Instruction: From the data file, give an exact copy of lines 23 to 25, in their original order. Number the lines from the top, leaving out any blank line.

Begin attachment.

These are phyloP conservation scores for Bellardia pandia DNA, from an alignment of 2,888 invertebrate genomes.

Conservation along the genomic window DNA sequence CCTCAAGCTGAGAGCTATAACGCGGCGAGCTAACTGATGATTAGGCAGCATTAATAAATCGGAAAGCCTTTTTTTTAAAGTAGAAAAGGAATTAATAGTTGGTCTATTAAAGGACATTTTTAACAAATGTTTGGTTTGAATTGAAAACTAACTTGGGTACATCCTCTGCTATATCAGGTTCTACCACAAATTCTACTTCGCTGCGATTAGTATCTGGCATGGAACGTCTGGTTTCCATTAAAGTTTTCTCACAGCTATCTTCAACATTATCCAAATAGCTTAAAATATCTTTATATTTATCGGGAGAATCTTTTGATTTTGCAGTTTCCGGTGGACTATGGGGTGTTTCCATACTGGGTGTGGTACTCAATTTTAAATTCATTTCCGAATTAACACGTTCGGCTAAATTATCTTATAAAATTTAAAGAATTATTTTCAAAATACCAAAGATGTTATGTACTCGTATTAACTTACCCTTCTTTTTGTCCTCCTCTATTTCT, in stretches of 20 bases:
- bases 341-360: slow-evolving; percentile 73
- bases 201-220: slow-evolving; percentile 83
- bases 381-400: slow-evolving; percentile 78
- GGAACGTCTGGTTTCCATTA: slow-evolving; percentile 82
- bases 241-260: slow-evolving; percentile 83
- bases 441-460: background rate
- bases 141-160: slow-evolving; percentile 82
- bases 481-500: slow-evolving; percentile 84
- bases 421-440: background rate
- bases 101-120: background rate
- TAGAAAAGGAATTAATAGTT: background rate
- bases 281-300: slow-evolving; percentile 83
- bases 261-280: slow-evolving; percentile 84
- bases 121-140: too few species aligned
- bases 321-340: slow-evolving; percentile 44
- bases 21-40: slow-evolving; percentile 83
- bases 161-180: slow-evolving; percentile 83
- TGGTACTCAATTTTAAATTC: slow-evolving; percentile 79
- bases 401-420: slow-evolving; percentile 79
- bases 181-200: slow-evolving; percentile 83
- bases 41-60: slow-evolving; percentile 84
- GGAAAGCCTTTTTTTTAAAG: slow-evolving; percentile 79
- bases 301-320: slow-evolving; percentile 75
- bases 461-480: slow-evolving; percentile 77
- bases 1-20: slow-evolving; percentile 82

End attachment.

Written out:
- bases 41-60: slow-evolving; percentile 84
- GGAAAGCCTTTTTTTTAAAG: slow-evolving; percentile 79
- bases 301-320: slow-evolving; percentile 75